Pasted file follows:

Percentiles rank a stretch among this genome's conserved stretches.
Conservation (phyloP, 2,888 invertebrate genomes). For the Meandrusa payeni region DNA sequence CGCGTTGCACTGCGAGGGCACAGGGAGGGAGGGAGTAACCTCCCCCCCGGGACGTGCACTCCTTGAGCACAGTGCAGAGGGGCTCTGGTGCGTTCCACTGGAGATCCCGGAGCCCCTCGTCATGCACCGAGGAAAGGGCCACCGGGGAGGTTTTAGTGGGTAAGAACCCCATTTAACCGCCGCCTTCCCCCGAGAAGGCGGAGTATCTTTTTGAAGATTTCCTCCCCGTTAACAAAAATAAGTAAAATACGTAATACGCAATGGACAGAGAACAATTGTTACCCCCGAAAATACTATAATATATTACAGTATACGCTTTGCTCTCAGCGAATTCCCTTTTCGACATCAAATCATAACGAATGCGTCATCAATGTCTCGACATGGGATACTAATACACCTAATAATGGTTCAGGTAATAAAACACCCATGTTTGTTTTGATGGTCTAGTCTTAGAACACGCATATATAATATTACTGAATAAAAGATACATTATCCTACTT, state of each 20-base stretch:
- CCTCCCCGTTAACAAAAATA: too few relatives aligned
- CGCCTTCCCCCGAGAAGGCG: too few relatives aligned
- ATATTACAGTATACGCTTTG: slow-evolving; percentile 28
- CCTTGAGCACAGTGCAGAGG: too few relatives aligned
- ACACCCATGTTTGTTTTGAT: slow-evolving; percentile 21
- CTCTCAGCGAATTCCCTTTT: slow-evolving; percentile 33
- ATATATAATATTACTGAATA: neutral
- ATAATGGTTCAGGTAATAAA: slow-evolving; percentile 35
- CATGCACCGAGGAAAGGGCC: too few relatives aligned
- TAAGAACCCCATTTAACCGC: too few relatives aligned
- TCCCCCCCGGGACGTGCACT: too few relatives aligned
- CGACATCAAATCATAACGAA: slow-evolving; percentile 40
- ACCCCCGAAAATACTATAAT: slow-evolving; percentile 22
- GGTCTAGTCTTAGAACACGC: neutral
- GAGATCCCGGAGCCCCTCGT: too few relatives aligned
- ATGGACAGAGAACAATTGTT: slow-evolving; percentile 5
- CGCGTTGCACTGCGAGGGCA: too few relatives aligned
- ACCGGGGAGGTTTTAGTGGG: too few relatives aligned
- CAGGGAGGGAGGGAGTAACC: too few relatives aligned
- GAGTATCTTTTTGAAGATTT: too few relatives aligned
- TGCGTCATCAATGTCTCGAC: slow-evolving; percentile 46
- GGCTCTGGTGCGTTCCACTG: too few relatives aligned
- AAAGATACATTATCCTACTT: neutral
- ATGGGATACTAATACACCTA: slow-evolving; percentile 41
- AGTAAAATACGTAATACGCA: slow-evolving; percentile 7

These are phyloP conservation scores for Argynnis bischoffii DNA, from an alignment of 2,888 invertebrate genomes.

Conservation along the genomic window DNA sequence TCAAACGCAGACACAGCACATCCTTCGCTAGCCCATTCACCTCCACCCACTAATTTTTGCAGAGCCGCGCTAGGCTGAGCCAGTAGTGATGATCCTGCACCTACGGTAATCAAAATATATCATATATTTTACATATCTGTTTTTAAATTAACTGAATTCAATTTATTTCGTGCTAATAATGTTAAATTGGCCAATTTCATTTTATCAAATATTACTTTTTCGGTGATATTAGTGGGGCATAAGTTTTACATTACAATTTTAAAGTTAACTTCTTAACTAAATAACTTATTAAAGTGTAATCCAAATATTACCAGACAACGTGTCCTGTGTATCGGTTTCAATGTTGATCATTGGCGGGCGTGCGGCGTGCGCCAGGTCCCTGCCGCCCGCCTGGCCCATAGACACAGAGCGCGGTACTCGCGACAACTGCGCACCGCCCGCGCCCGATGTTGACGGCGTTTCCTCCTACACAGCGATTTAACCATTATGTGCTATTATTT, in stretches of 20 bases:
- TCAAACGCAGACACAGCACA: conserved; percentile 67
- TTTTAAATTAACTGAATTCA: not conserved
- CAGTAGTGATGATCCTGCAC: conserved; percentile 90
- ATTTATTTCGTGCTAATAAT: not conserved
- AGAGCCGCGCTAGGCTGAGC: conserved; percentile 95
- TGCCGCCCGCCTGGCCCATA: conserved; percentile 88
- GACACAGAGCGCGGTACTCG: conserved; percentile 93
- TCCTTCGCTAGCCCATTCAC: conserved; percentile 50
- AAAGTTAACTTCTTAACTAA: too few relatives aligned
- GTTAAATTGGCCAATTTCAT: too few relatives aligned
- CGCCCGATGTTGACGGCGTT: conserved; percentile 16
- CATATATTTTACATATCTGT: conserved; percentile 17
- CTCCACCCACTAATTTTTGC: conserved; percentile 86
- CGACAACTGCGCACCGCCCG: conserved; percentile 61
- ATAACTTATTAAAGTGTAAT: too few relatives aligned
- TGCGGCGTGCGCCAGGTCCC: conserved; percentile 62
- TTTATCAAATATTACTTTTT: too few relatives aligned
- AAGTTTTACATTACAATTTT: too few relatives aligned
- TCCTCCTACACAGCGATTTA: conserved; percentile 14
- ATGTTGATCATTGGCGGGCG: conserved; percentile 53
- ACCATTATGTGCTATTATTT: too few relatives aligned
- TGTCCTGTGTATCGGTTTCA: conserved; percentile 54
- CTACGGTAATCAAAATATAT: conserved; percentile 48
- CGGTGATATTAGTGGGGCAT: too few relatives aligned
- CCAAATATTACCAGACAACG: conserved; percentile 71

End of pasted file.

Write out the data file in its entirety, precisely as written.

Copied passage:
Percentiles rank a stretch among this genome's conserved stretches.
Conservation (phyloP, 2,888 invertebrate genomes). For the Meandrusa payeni region DNA sequence CGCGTTGCACTGCGAGGGCACAGGGAGGGAGGGAGTAACCTCCCCCCCGGGACGTGCACTCCTTGAGCACAGTGCAGAGGGGCTCTGGTGCGTTCCACTGGAGATCCCGGAGCCCCTCGTCATGCACCGAGGAAAGGGCCACCGGGGAGGTTTTAGTGGGTAAGAACCCCATTTAACCGCCGCCTTCCCCCGAGAAGGCGGAGTATCTTTTTGAAGATTTCCTCCCCGTTAACAAAAATAAGTAAAATACGTAATACGCAATGGACAGAGAACAATTGTTACCCCCGAAAATACTATAATATATTACAGTATACGCTTTGCTCTCAGCGAATTCCCTTTTCGACATCAAATCATAACGAATGCGTCATCAATGTCTCGACATGGGATACTAATACACCTAATAATGGTTCAGGTAATAAAACACCCATGTTTGTTTTGATGGTCTAGTCTTAGAACACGCATATATAATATTACTGAATAAAAGATACATTATCCTACTT, state of each 20-base stretch:
- CCTCCCCGTTAACAAAAATA: too few relatives aligned
- CGCCTTCCCCCGAGAAGGCG: too few relatives aligned
- ATATTACAGTATACGCTTTG: slow-evolving; percentile 28
- CCTTGAGCACAGTGCAGAGG: too few relatives aligned
- ACACCCATGTTTGTTTTGAT: slow-evolving; percentile 21
- CTCTCAGCGAATTCCCTTTT: slow-evolving; percentile 33
- ATATATAATATTACTGAATA: neutral
- ATAATGGTTCAGGTAATAAA: slow-evolving; percentile 35
- CATGCACCGAGGAAAGGGCC: too few relatives aligned
- TAAGAACCCCATTTAACCGC: too few relatives aligned
- TCCCCCCCGGGACGTGCACT: too few relatives aligned
- CGACATCAAATCATAACGAA: slow-evolving; percentile 40
- ACCCCCGAAAATACTATAAT: slow-evolving; percentile 22
- GGTCTAGTCTTAGAACACGC: neutral
- GAGATCCCGGAGCCCCTCGT: too few relatives aligned
- ATGGACAGAGAACAATTGTT: slow-evolving; percentile 5
- CGCGTTGCACTGCGAGGGCA: too few relatives aligned
- ACCGGGGAGGTTTTAGTGGG: too few relatives aligned
- CAGGGAGGGAGGGAGTAACC: too few relatives aligned
- GAGTATCTTTTTGAAGATTT: too few relatives aligned
- TGCGTCATCAATGTCTCGAC: slow-evolving; percentile 46
- GGCTCTGGTGCGTTCCACTG: too few relatives aligned
- AAAGATACATTATCCTACTT: neutral
- ATGGGATACTAATACACCTA: slow-evolving; percentile 41
- AGTAAAATACGTAATACGCA: slow-evolving; percentile 7

These are phyloP conservation scores for Argynnis bischoffii DNA, from an alignment of 2,888 invertebrate genomes.

Conservation along the genomic window DNA sequence TCAAACGCAGACACAGCACATCCTTCGCTAGCCCATTCACCTCCACCCACTAATTTTTGCAGAGCCGCGCTAGGCTGAGCCAGTAGTGATGATCCTGCACCTACGGTAATCAAAATATATCATATATTTTACATATCTGTTTTTAAATTAACTGAATTCAATTTATTTCGTGCTAATAATGTTAAATTGGCCAATTTCATTTTATCAAATATTACTTTTTCGGTGATATTAGTGGGGCATAAGTTTTACATTACAATTTTAAAGTTAACTTCTTAACTAAATAACTTATTAAAGTGTAATCCAAATATTACCAGACAACGTGTCCTGTGTATCGGTTTCAATGTTGATCATTGGCGGGCGTGCGGCGTGCGCCAGGTCCCTGCCGCCCGCCTGGCCCATAGACACAGAGCGCGGTACTCGCGACAACTGCGCACCGCCCGCGCCCGATGTTGACGGCGTTTCCTCCTACACAGCGATTTAACCATTATGTGCTATTATTT, in stretches of 20 bases:
- TCAAACGCAGACACAGCACA: conserved; percentile 67
- TTTTAAATTAACTGAATTCA: not conserved
- CAGTAGTGATGATCCTGCAC: conserved; percentile 90
- ATTTATTTCGTGCTAATAAT: not conserved
- AGAGCCGCGCTAGGCTGAGC: conserved; percentile 95
- TGCCGCCCGCCTGGCCCATA: conserved; percentile 88
- GACACAGAGCGCGGTACTCG: conserved; percentile 93
- TCCTTCGCTAGCCCATTCAC: conserved; percentile 50
- AAAGTTAACTTCTTAACTAA: too few relatives aligned
- GTTAAATTGGCCAATTTCAT: too few relatives aligned
- CGCCCGATGTTGACGGCGTT: conserved; percentile 16
- CATATATTTTACATATCTGT: conserved; percentile 17
- CTCCACCCACTAATTTTTGC: conserved; percentile 86
- CGACAACTGCGCACCGCCCG: conserved; percentile 61
- ATAACTTATTAAAGTGTAAT: too few relatives aligned
- TGCGGCGTGCGCCAGGTCCC: conserved; percentile 62
- TTTATCAAATATTACTTTTT: too few relatives aligned
- AAGTTTTACATTACAATTTT: too few relatives aligned
- TCCTCCTACACAGCGATTTA: conserved; percentile 14
- ATGTTGATCATTGGCGGGCG: conserved; percentile 53
- ACCATTATGTGCTATTATTT: too few relatives aligned
- TGTCCTGTGTATCGGTTTCA: conserved; percentile 54
- CTACGGTAATCAAAATATAT: conserved; percentile 48
- CGGTGATATTAGTGGGGCAT: too few relatives aligned
- CCAAATATTACCAGACAACG: conserved; percentile 71